wogma rating: Add to 'must watch' list (?)
David Fincher's latest, an adaptation of Gillian Flynn's racy novel Gone Girl, has enough thrills to keep you glued to the screen for all of its run time. Read the book first, though, if you truly want to glean all you can from both forms in which this complex relationship between a man and a woman is explored.Read more
Gillian Flynn's novel Gone Girl is a terrific piece of pop-lit; a racy thriller that forms the setting for some audacious characters and great insights into people and relationships. Although narrated completely in first person, it always had the trappings of a film in it - a film that would truly take some making.
Some of David Fincher's most popular films were adapted from novels, and he has a penchant for making films that outshone their books. The expectations for Gone Girl, naturally, were through the roof. What we get is a mixed bag - while the film is a neat little thriller when viewed as a standalone entity, it does rob you of many, many gob smacking moments that the book offers you.
A man comes home one day to discover that his wife is missing. Naturally, the needle of suspicion is on him. As he battles the cops and public perception to prove his innocence, we slowly see the story of the couple unravel.
Gone Girl draws you in from go. Hope seems sucked out right from the first frame of the film, as Nick Dunne goes on to lose his wife. Ben Affleck suits the character beautifully; we alternate between his outer personality - a product of his upbringing - and his inner despair, as things begin to go south for him rather quickly.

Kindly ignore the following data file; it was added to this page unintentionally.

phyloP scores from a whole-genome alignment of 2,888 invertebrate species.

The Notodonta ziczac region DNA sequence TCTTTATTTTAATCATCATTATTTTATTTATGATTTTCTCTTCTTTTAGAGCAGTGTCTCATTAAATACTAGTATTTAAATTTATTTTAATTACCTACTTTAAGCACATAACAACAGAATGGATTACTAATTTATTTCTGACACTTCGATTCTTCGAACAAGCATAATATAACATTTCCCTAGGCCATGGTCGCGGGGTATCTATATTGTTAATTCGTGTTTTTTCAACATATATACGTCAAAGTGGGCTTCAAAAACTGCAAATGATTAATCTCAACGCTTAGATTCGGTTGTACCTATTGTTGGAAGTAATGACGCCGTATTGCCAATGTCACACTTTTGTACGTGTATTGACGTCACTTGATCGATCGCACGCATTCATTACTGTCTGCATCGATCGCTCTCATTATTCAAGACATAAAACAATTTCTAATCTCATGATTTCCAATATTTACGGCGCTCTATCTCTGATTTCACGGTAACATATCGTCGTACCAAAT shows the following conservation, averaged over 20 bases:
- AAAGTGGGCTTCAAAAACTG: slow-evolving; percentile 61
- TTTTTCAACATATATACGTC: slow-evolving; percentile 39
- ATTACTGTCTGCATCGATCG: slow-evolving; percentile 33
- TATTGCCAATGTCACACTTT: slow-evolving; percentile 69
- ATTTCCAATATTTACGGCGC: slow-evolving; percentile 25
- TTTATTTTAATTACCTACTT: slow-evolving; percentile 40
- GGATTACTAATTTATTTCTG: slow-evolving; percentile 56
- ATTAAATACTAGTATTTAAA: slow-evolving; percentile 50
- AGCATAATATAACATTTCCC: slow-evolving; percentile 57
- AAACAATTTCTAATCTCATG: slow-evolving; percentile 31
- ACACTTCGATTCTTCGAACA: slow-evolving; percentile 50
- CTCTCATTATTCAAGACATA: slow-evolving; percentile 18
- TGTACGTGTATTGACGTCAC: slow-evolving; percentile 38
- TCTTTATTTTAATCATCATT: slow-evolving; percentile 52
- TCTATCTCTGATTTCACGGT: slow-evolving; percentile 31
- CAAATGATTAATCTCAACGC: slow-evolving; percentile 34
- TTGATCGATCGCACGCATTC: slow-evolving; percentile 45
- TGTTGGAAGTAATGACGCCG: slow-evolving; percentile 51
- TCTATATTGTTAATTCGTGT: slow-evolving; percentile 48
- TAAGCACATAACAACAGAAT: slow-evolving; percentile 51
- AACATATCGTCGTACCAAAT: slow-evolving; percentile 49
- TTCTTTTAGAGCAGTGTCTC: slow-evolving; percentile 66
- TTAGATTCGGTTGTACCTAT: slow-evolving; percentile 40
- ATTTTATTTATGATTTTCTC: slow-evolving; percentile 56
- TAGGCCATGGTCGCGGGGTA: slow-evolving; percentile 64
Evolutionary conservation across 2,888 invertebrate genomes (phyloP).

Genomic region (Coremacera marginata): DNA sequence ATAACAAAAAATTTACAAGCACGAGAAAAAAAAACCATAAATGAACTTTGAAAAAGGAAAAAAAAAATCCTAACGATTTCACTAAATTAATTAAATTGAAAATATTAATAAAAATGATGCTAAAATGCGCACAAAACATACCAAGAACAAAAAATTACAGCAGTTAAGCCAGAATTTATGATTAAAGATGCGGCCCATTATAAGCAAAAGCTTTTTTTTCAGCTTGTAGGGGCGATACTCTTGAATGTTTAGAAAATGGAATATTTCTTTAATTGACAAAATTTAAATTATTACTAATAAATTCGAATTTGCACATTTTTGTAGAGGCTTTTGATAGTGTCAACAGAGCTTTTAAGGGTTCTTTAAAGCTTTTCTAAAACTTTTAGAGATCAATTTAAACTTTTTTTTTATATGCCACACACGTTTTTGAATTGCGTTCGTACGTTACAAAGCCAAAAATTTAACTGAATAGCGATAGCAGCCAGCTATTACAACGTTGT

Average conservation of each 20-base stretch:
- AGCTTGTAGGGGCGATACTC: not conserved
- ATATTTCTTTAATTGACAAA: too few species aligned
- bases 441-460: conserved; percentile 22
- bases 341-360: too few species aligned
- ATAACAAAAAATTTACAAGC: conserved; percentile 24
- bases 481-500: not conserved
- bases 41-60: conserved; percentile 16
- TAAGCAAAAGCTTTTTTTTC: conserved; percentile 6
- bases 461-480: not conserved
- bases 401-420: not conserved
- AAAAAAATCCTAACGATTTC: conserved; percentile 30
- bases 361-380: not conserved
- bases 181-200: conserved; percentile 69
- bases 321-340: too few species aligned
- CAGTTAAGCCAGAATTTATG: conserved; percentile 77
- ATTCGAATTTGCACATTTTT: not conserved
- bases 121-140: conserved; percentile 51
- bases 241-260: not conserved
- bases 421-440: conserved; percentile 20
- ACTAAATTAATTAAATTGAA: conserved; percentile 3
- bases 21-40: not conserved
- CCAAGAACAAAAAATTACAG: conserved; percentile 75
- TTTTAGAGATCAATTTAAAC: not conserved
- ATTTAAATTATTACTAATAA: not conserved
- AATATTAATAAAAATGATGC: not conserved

Then, there's Amy, who we get to know early on through her diary entries. Rosamund Pike looks a lot like one would expect her to look. But somewhere, it seems like the essence of her character is lost. We get to see what Amy does, but we hardly get to know what she feels.
In fact, what seems to be sorely lacking from the film is a deeper understanding into the relationship between Nick and Amy. What made their fairytale romance so special, and then what went wrong? The answer, of course, lies in the two characters, but it's a pity that we hardly ever get to see them together on screen. Any relationship goes through the test of time, and to truly justify why Amy disappeared, it would have worked infinitely better for the film if we got to see more of what made Nick and Amy tick, and what didn't.
There are David Fincher's deft little touches, though, which add beautiful little layers to the film - watch out, for instance, for the accessories that embellish Amy's pencils while writing her diary at various points. Trent Reznor and Atticus Ross's dissonant music score is another facet that aids the film's overall sense of unease and discomfort.
Here in India, the censor board has ensured that the film is that wee bit more annoying to watch, because of a strange pan-and-zoom method that has been used to mask some of the violent or sexually explicit content - essentially, the image blows up and shifts to the least offensive part of the frame in an awkward manner, ruining much of the experience.
Gone Girl still makes for a gripping watch - for the mysteriously unfolding tale, for the cast that largely suits the characters, and for some genuine insight into the complexities of human thought. However, for a truly enriching experience, I strongly suggest you read the book before watching the film.
This article is by guest author Pradeep Menon. Pradeep is a filmmaker and a dreamer. He loves books, rain, winters, tea and his parents. Cinema, however, is the only truth he believes in. He breathes and bleeds film, mostly in hues of saffron, white, green and blue. You can watch his short films at www.youtube.com/cyberpradeep.
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